WSJ editorial board sounds off on Trump's latest antics by questioning his purpose in the GOP
Former President Donald Trump is facing intense scrutiny from a publication that typically vindicates right-leaning beliefs: the Rupert Murdoch's Wall Street Journal.
This week, the former president and the publication's editorial board clashed after The Wall Street Journal raised questions about Trump's "usefulness to the Republican Party" following his loss of the White House and his political party's control of Congress.
The clash reached a tipping point on Thursday, March 4 when Trump released his scathing letter attacking a number of his adversaries including Fox News' Karl Rove and the Republican lawmakers he believes have betrayed him. Since Trump is still banned from nearly every social media platform, he resorted to sending his rant out to his supporters via email.
According to The Hill, he also leveled an attack against the publication also he accused it of backing "globalist policies such as bad trade deals, open borders, and endless wars that favor other countries and sell out our great American workers,""The Wall Street Journal editorial page continues, knowingly, to fight for globalist policies such as bad trade deals, open borders, and endless wars that favor other countries and sell out our great American workers, and they fight for RINOS that have so badly hurt the Republican Party," Trump said in a statement. "That's where they are and that's where they will always be. Fortunately, nobody cares much about The Wall Street Journal editorial anymore."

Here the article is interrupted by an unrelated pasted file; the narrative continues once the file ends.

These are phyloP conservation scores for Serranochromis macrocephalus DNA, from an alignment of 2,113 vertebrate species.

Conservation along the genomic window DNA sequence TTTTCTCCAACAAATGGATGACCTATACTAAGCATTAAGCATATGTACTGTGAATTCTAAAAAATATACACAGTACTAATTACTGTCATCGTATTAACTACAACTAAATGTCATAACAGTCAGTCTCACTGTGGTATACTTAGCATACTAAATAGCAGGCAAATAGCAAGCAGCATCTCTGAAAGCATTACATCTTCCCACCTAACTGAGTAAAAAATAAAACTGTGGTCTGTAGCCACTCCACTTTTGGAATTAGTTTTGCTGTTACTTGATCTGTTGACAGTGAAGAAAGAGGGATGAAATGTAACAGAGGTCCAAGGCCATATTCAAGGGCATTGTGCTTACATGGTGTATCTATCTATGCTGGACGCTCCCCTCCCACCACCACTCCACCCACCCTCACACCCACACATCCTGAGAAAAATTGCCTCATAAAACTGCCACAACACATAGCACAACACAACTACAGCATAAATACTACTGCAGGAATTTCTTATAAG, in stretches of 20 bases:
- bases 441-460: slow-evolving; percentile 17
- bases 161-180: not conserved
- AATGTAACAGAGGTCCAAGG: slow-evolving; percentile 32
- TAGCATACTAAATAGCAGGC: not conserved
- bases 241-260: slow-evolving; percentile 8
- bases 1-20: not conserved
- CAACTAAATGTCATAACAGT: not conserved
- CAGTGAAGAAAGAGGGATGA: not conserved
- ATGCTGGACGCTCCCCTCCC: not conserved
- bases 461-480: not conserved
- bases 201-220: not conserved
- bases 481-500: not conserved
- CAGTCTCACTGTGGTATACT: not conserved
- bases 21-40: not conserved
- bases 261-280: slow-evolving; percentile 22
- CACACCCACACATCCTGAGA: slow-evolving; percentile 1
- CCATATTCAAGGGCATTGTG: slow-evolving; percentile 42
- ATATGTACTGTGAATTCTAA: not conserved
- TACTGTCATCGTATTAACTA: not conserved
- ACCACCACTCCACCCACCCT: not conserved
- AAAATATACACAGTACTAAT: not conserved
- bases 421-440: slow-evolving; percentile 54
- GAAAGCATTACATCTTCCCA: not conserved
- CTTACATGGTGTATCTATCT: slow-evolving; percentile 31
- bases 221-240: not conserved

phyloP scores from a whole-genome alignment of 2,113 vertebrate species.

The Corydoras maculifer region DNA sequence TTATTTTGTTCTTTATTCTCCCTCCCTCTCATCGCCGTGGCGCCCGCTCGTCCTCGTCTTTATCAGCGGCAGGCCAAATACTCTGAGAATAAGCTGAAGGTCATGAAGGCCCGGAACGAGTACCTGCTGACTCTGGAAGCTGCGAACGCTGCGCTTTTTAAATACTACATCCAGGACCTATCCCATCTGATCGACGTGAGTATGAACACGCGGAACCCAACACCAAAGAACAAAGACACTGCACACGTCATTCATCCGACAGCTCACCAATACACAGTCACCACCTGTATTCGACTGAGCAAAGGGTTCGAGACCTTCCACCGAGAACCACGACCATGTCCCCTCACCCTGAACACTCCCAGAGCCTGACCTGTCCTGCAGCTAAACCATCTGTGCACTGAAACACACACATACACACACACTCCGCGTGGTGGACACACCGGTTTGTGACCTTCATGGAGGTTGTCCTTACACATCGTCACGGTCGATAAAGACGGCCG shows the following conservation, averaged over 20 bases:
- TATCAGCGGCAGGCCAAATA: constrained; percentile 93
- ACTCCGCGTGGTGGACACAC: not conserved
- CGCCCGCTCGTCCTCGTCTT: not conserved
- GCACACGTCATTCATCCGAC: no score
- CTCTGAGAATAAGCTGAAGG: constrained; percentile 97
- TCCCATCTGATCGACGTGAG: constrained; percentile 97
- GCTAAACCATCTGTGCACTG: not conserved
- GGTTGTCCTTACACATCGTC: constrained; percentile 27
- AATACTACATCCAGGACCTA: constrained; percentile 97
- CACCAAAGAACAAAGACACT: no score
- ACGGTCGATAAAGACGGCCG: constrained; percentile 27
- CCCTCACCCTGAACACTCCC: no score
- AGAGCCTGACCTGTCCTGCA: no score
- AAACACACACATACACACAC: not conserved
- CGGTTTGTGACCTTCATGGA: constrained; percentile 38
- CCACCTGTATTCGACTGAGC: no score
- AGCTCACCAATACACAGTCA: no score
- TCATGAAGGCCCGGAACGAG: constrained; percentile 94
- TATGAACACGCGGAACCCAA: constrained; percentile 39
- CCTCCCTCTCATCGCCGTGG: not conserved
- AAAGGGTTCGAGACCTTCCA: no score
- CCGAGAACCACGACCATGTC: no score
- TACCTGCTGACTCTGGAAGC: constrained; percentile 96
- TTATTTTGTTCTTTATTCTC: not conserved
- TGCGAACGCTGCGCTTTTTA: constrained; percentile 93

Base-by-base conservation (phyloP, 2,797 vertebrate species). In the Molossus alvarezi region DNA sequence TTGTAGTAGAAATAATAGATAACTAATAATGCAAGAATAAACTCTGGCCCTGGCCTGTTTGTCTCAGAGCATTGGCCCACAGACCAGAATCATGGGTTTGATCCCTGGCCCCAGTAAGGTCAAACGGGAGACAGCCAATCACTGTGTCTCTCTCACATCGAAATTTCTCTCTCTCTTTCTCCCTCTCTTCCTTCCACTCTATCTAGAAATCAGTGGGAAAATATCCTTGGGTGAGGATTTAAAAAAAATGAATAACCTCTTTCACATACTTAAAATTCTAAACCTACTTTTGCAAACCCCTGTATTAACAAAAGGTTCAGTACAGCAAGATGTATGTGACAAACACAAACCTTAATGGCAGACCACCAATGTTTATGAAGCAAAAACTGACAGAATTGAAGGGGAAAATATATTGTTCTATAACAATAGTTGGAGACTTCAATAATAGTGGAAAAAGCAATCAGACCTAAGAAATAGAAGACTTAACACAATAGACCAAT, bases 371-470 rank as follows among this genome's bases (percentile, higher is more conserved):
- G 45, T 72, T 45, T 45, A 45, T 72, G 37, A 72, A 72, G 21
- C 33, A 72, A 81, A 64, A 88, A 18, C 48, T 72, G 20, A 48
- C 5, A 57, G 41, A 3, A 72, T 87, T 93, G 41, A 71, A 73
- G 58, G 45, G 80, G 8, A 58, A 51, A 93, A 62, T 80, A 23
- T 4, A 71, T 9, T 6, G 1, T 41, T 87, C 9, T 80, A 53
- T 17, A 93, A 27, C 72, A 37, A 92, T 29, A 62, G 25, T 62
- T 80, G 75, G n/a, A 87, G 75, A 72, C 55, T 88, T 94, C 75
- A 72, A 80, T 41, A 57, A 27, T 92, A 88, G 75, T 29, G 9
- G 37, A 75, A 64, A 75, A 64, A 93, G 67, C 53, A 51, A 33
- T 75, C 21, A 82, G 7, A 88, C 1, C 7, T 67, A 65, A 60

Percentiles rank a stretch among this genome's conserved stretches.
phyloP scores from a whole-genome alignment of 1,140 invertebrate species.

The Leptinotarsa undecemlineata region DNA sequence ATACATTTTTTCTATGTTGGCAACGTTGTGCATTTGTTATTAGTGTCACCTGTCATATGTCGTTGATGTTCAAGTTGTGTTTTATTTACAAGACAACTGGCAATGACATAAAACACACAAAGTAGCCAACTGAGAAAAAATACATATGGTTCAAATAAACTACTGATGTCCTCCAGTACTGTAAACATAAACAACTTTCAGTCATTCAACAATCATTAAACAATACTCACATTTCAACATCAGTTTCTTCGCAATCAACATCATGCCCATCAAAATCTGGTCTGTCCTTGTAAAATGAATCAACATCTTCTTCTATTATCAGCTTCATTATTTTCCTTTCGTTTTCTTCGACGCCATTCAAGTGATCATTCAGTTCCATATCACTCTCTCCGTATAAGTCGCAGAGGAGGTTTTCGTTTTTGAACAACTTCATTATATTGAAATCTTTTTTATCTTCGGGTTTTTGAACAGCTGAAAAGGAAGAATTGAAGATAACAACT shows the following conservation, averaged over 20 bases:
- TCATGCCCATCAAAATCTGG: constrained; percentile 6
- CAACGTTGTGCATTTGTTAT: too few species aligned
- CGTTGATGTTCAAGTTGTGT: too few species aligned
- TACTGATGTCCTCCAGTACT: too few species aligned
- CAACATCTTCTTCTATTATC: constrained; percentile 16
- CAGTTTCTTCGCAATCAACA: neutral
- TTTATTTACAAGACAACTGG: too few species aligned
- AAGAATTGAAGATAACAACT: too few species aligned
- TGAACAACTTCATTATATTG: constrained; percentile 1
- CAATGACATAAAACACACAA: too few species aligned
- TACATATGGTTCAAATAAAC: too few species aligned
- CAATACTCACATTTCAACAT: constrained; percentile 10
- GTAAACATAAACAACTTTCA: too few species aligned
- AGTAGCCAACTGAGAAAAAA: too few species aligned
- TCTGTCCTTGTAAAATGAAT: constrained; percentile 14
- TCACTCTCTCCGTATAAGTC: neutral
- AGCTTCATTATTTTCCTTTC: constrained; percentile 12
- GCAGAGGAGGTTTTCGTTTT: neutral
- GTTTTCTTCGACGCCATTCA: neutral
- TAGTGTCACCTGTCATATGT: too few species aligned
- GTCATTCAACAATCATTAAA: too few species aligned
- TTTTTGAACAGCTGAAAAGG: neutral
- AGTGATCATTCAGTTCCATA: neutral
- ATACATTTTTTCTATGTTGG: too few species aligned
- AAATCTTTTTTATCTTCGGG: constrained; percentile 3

However, the publication quickly fired back at Trump with an argument of its own. "For someone who says we don't matter, he sure spends a lot of time reading and responding to us," the Wall Street Journal wrote. "Thanks for the attention. "What really seems to rankle the most famous resident of Mar-a-Lago isn't his caricature of our policy differences."
The board continued, "It's that we recognize the reality that Mr. Trump is the main reason Republicans lost two Georgia Senate races in January and thus the Senate majority. Mr. Trump refuses to take responsibility for those defeats, contrary to all evidence."
The publication also slammed Trump highlighting the statistics that led to his election defeat. "Losing to Joe Biden of all people, and by 7.1 million votes as an incumbent President, must be painful," the publication wrote. "Counseling could be in order. Any good analyst will explain that the first step toward recovery is to accept reality. The same applies to Republican voters who want to win back Congress in 2022 and the White House in 2024."
The latest clash comes just days after Trump's appearance at the Conservative Political Action Conference (CPAC) where he alluded to the possibility of running for president again in 2024.
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